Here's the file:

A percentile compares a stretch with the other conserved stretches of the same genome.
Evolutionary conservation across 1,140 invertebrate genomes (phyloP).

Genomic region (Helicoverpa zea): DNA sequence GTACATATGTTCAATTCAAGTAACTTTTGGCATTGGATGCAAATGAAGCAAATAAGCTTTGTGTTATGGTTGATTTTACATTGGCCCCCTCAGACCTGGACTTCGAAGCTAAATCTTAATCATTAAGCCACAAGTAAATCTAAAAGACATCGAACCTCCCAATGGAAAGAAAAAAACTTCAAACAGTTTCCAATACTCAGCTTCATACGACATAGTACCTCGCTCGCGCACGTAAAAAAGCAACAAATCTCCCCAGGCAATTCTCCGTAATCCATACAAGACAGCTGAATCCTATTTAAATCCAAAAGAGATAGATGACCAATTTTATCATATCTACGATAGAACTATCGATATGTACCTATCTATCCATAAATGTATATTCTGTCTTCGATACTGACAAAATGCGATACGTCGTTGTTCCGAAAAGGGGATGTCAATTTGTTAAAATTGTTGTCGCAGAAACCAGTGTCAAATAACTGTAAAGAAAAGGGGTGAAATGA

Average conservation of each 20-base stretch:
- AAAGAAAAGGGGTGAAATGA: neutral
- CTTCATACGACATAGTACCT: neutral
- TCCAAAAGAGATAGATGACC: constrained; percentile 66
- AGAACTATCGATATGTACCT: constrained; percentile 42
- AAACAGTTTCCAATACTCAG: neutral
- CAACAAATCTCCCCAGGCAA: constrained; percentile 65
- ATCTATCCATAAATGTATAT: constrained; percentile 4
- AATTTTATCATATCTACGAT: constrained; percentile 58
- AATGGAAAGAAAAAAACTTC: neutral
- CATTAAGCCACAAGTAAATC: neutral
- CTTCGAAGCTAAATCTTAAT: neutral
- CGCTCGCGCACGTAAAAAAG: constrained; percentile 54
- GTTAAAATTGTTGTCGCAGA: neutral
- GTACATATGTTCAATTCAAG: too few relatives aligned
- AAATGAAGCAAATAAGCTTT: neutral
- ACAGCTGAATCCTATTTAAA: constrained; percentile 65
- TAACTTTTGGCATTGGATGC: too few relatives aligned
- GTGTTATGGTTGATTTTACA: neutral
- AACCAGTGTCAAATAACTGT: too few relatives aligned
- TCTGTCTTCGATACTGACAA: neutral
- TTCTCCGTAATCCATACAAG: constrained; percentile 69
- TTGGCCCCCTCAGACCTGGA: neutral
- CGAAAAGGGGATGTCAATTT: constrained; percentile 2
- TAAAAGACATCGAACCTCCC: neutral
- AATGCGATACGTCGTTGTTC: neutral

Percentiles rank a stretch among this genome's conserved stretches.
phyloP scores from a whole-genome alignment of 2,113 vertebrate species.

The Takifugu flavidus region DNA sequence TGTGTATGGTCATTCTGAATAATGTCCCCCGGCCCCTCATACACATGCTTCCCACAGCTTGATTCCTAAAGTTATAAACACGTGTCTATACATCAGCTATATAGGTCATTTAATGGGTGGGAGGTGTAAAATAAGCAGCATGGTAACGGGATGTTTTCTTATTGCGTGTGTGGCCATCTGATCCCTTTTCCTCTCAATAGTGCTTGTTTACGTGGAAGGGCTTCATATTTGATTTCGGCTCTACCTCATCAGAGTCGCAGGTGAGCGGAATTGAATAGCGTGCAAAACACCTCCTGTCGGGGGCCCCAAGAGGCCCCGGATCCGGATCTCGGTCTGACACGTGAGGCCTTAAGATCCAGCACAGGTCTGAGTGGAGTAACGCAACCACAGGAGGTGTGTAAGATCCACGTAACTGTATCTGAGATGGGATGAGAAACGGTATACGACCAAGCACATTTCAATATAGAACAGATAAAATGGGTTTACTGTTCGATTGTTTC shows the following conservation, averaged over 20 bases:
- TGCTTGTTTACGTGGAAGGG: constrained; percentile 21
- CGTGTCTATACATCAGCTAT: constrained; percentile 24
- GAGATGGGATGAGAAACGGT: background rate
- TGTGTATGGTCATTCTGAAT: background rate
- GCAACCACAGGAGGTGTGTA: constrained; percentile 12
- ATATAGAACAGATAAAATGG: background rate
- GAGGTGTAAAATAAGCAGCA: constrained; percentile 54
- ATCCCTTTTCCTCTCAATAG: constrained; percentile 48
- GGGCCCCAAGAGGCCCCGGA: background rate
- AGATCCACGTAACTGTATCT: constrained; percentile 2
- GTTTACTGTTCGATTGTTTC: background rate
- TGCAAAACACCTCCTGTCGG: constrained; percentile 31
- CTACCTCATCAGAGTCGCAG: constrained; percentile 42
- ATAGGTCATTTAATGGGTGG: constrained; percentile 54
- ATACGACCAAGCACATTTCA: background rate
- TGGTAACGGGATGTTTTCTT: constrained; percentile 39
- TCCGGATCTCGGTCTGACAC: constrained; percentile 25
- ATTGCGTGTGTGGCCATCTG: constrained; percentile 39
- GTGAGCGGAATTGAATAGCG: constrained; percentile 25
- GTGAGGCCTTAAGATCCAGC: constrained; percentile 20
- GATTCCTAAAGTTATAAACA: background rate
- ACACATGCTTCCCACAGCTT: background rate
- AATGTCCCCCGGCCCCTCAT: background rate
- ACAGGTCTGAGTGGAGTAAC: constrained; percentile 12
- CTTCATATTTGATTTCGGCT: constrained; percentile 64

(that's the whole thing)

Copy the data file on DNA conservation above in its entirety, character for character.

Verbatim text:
A percentile compares a stretch with the other conserved stretches of the same genome.
Evolutionary conservation across 1,140 invertebrate genomes (phyloP).

Genomic region (Helicoverpa zea): DNA sequence GTACATATGTTCAATTCAAGTAACTTTTGGCATTGGATGCAAATGAAGCAAATAAGCTTTGTGTTATGGTTGATTTTACATTGGCCCCCTCAGACCTGGACTTCGAAGCTAAATCTTAATCATTAAGCCACAAGTAAATCTAAAAGACATCGAACCTCCCAATGGAAAGAAAAAAACTTCAAACAGTTTCCAATACTCAGCTTCATACGACATAGTACCTCGCTCGCGCACGTAAAAAAGCAACAAATCTCCCCAGGCAATTCTCCGTAATCCATACAAGACAGCTGAATCCTATTTAAATCCAAAAGAGATAGATGACCAATTTTATCATATCTACGATAGAACTATCGATATGTACCTATCTATCCATAAATGTATATTCTGTCTTCGATACTGACAAAATGCGATACGTCGTTGTTCCGAAAAGGGGATGTCAATTTGTTAAAATTGTTGTCGCAGAAACCAGTGTCAAATAACTGTAAAGAAAAGGGGTGAAATGA

Average conservation of each 20-base stretch:
- AAAGAAAAGGGGTGAAATGA: neutral
- CTTCATACGACATAGTACCT: neutral
- TCCAAAAGAGATAGATGACC: constrained; percentile 66
- AGAACTATCGATATGTACCT: constrained; percentile 42
- AAACAGTTTCCAATACTCAG: neutral
- CAACAAATCTCCCCAGGCAA: constrained; percentile 65
- ATCTATCCATAAATGTATAT: constrained; percentile 4
- AATTTTATCATATCTACGAT: constrained; percentile 58
- AATGGAAAGAAAAAAACTTC: neutral
- CATTAAGCCACAAGTAAATC: neutral
- CTTCGAAGCTAAATCTTAAT: neutral
- CGCTCGCGCACGTAAAAAAG: constrained; percentile 54
- GTTAAAATTGTTGTCGCAGA: neutral
- GTACATATGTTCAATTCAAG: too few relatives aligned
- AAATGAAGCAAATAAGCTTT: neutral
- ACAGCTGAATCCTATTTAAA: constrained; percentile 65
- TAACTTTTGGCATTGGATGC: too few relatives aligned
- GTGTTATGGTTGATTTTACA: neutral
- AACCAGTGTCAAATAACTGT: too few relatives aligned
- TCTGTCTTCGATACTGACAA: neutral
- TTCTCCGTAATCCATACAAG: constrained; percentile 69
- TTGGCCCCCTCAGACCTGGA: neutral
- CGAAAAGGGGATGTCAATTT: constrained; percentile 2
- TAAAAGACATCGAACCTCCC: neutral
- AATGCGATACGTCGTTGTTC: neutral

Percentiles rank a stretch among this genome's conserved stretches.
phyloP scores from a whole-genome alignment of 2,113 vertebrate species.

The Takifugu flavidus region DNA sequence TGTGTATGGTCATTCTGAATAATGTCCCCCGGCCCCTCATACACATGCTTCCCACAGCTTGATTCCTAAAGTTATAAACACGTGTCTATACATCAGCTATATAGGTCATTTAATGGGTGGGAGGTGTAAAATAAGCAGCATGGTAACGGGATGTTTTCTTATTGCGTGTGTGGCCATCTGATCCCTTTTCCTCTCAATAGTGCTTGTTTACGTGGAAGGGCTTCATATTTGATTTCGGCTCTACCTCATCAGAGTCGCAGGTGAGCGGAATTGAATAGCGTGCAAAACACCTCCTGTCGGGGGCCCCAAGAGGCCCCGGATCCGGATCTCGGTCTGACACGTGAGGCCTTAAGATCCAGCACAGGTCTGAGTGGAGTAACGCAACCACAGGAGGTGTGTAAGATCCACGTAACTGTATCTGAGATGGGATGAGAAACGGTATACGACCAAGCACATTTCAATATAGAACAGATAAAATGGGTTTACTGTTCGATTGTTTC shows the following conservation, averaged over 20 bases:
- TGCTTGTTTACGTGGAAGGG: constrained; percentile 21
- CGTGTCTATACATCAGCTAT: constrained; percentile 24
- GAGATGGGATGAGAAACGGT: background rate
- TGTGTATGGTCATTCTGAAT: background rate
- GCAACCACAGGAGGTGTGTA: constrained; percentile 12
- ATATAGAACAGATAAAATGG: background rate
- GAGGTGTAAAATAAGCAGCA: constrained; percentile 54
- ATCCCTTTTCCTCTCAATAG: constrained; percentile 48
- GGGCCCCAAGAGGCCCCGGA: background rate
- AGATCCACGTAACTGTATCT: constrained; percentile 2
- GTTTACTGTTCGATTGTTTC: background rate
- TGCAAAACACCTCCTGTCGG: constrained; percentile 31
- CTACCTCATCAGAGTCGCAG: constrained; percentile 42
- ATAGGTCATTTAATGGGTGG: constrained; percentile 54
- ATACGACCAAGCACATTTCA: background rate
- TGGTAACGGGATGTTTTCTT: constrained; percentile 39
- TCCGGATCTCGGTCTGACAC: constrained; percentile 25
- ATTGCGTGTGTGGCCATCTG: constrained; percentile 39
- GTGAGCGGAATTGAATAGCG: constrained; percentile 25
- GTGAGGCCTTAAGATCCAGC: constrained; percentile 20
- GATTCCTAAAGTTATAAACA: background rate
- ACACATGCTTCCCACAGCTT: background rate
- AATGTCCCCCGGCCCCTCAT: background rate
- ACAGGTCTGAGTGGAGTAAC: constrained; percentile 12
- CTTCATATTTGATTTCGGCT: constrained; percentile 64